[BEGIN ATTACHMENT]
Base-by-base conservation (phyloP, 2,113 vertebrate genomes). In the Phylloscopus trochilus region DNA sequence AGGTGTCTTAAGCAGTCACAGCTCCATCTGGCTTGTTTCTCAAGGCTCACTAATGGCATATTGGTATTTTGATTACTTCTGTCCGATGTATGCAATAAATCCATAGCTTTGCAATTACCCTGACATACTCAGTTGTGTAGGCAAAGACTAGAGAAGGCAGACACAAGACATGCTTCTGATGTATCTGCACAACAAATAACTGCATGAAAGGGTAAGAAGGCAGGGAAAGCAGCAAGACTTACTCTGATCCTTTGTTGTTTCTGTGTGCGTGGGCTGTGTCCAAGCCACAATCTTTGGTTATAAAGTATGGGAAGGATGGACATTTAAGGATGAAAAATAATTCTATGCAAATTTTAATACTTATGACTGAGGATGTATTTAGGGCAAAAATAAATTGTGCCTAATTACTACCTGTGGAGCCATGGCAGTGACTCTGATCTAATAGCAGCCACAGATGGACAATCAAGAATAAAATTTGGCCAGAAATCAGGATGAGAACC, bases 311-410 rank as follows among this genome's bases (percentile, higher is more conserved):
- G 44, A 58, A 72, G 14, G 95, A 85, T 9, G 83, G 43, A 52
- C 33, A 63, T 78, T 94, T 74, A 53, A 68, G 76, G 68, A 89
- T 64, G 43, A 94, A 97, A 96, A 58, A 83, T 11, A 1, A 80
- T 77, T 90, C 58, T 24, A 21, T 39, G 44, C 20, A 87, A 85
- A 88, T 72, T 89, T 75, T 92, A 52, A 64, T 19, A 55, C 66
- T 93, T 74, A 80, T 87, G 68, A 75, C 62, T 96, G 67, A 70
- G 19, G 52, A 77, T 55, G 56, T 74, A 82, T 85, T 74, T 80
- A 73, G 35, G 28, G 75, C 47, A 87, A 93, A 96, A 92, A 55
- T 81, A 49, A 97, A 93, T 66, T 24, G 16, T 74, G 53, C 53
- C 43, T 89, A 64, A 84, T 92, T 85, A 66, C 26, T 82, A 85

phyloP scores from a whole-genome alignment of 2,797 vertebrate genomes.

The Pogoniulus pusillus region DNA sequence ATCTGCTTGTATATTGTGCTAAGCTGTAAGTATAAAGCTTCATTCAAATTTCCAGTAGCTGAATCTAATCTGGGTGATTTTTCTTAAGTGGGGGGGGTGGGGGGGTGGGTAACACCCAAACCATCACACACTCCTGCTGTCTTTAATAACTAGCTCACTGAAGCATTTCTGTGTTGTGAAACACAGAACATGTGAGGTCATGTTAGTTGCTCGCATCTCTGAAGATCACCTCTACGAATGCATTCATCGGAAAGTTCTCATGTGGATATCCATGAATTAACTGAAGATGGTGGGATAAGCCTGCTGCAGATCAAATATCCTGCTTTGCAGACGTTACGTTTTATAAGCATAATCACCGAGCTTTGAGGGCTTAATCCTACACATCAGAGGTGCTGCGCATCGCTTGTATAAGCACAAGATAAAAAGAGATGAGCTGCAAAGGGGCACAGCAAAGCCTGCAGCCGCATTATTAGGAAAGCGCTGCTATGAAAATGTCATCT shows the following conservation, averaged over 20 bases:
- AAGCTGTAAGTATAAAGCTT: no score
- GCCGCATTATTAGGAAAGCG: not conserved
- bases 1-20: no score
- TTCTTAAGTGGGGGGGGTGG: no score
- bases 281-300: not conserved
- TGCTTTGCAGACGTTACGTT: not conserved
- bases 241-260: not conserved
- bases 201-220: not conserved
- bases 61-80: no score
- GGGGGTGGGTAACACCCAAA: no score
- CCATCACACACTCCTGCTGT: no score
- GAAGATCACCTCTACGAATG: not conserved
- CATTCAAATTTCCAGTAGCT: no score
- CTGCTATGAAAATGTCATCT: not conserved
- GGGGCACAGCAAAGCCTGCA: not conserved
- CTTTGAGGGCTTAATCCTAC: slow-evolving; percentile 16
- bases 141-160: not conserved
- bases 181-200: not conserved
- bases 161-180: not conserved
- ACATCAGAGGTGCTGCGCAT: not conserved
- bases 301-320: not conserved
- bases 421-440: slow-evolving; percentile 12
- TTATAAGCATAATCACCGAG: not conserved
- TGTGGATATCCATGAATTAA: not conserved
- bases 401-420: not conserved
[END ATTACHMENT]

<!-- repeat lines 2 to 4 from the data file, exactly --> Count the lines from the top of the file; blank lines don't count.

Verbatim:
- G 44, A 58, A 72, G 14, G 95, A 85, T 9, G 83, G 43, A 52
- C 33, A 63, T 78, T 94, T 74, A 53, A 68, G 76, G 68, A 89
- T 64, G 43, A 94, A 97, A 96, A 58, A 83, T 11, A 1, A 80